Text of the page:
Melissa Sergeant is a leader specialising in change management including banking operations and governance and anti-money laundering (AML)/Know-Your-Customer (KYC) compliance.
Melissa has headed major business transformation projects most recently at Deutsche Bank and previously IBM.
Now at Bishopsgate Financial, a leading financial services & change management provider Melissa oversees the firm’s consultancy service and is responsible for business development and delivery.
Melissa has over 30 years of experience in account management, operations management, project management and process improvement.
Melissa has a proven track record of leading international teams and takes a highly collaborative, respect focused approach. As a qualified executive coach (AoEC) she works with individuals to boost their performance.
Her roles at Deutsche Bank included: Programme Director for AML/KYC, Transformation Program Director, Program Director of Process Change. Her program was awarded “Most Innovative Approach to Driving Culture Change” at the Global PEX awards 2015.
Originally from Australia, Melissa lives in London with her husband Chris, and two children. Her interests include playing the piano and extravagant cake decorating.
Tell us a bit about yourself, background and your current role
I’m a wife and mother of two teenage children, who grew up in Sydney, Australia in a large family that was always extended by having several friends around. As my parents owned a Newsagent I began working for them on weekends when I was around 12 years of age, and from then I was always seeking any part time jobs to occupy my time, and provide me with some income and experience.
My ongoing career started at IBM where I stayed for 18 years and received a fantastic grounding in IT, Business management and leadership.
When an opportunity came up to move to the UK for work (at Deutsche Bank) in 2007, my husband and I jumped at it, because we had both always wanted to experience living and working outside of Australia.
So we moved from Sydney to London with all our worldly goods, including a two and four year old. The next major chapter in my career came from 11 years at Deutsche Bank – mostly in operations, IT roles and change management. Early in 2019, I joined Bishopsgate Financial as Managing Director.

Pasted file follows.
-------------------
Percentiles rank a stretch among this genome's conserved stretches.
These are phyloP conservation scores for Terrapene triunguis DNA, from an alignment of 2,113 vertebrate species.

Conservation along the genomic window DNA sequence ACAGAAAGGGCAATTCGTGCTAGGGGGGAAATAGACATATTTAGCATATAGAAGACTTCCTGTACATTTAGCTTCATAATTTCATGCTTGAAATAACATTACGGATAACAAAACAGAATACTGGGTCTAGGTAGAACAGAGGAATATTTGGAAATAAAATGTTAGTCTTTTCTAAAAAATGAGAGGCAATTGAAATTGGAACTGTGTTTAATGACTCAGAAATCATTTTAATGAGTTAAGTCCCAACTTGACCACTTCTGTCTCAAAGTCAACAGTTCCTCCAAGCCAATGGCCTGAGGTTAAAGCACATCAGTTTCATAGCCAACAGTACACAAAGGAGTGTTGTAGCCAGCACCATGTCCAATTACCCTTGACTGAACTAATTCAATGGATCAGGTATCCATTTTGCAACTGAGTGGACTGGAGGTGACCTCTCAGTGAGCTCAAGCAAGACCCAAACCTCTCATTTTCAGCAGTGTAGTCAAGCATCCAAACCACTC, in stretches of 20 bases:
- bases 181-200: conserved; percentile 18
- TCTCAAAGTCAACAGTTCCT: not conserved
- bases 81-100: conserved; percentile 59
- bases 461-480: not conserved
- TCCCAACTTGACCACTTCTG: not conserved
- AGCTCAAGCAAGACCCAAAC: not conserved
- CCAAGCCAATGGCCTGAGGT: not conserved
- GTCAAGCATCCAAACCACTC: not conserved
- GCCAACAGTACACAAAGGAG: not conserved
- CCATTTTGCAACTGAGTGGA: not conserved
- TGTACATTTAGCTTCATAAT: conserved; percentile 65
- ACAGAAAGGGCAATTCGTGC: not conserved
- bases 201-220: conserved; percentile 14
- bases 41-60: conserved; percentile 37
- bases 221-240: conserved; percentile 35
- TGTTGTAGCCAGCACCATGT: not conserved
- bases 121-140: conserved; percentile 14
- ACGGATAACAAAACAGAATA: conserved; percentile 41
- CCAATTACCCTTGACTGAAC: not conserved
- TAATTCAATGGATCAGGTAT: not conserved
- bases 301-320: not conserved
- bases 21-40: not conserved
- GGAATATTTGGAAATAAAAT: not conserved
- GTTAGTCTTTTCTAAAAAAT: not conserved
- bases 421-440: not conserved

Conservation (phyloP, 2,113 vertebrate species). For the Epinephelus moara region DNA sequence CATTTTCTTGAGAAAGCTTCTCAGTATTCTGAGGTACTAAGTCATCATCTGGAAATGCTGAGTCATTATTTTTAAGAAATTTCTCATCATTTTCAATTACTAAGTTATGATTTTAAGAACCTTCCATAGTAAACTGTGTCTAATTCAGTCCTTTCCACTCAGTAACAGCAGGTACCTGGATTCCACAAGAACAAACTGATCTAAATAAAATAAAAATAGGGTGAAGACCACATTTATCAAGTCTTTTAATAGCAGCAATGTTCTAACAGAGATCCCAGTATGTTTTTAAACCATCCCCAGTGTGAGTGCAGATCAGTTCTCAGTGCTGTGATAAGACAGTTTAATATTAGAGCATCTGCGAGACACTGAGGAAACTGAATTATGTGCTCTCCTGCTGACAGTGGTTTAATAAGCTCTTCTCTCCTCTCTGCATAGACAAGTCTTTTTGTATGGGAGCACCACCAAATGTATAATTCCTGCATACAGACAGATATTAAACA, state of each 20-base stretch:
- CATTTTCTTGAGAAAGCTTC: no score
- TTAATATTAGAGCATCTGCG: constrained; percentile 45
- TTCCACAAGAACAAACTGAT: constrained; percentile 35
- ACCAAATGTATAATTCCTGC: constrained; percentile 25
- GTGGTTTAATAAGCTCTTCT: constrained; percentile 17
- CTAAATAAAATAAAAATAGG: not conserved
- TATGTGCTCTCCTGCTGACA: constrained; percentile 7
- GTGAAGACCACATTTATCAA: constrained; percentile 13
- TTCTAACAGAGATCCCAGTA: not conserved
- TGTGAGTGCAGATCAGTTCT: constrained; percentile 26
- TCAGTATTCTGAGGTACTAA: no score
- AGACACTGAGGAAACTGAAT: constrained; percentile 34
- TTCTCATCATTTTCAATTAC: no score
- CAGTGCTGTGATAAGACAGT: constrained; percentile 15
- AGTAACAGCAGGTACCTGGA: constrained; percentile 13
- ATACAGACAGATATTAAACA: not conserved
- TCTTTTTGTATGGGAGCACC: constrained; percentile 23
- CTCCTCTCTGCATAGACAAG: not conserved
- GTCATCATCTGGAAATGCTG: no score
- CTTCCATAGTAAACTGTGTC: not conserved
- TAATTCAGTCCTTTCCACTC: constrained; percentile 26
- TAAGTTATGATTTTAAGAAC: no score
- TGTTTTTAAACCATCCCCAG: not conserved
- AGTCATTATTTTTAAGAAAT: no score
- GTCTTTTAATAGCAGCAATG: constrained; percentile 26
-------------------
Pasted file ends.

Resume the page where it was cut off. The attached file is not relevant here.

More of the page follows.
Did you ever sit down and plan your career?
Yes – several times. Usually it was triggered by some training or course that inspired me to review my career plan, OR as a result of not being motivated in my current role.
Have you faced any challenges along the way?
Yes. There were times that I was not motivated in my current role (for various reasons) and I found it very challenging to really strive to deliver results
What has been your biggest achievement to date?
Actually giving birth to two children is definitely my biggest achievement.
From a career perspective, my biggest achievement was when I was a core leadership member of a team driving transformative change through process improvement in Deutsche Bank.
It was hard work influencing 1000’s of staff that you can make a difference to what you are delivering just by making process improvements, and the rewards came when people started making the change themselves – unaided by me or my team.
What one thing do you believe has been a major factor in you achieving success?
Perseverance is key, but HOW you persevere is the critical factor. My style is very collaborative, and most of my success has come about by building and maintaining effective relationships and encouraging people to be part of the change activity (not do it to them).
How do you feel about mentoring? Have you mentored anyone or are you someone’s mentee?
I am a big advocate of mentoring and coaching as it’s a simple and safe way for people to learn from one another. I’ve been a mentee in both formalised arrangements and informal – where I simply as a friend for advice.
And I have mentored countless people over the years, but since I completed a Certificate in Executive Coaching in 2012, I now prefer coaching techniques which facilitate and encourage the individual to identify their own solutions.
If you could change one thing to accelerate the pace of change for Gender Parity, what would it be?
Ask senior women leaders in a company to vote for the women they want to sit on their boards
If you could give one piece of advice to your younger self what would it be?
Don’t worry about things not lining up in the future that you planned for, but go with it and try and learn from each and every interaction and experience.
What is your next challenge and what are you hoping to achieve in the future?
I’d like to extend my coaching skills and experience to support others in realising their career ambitions and personal development goals.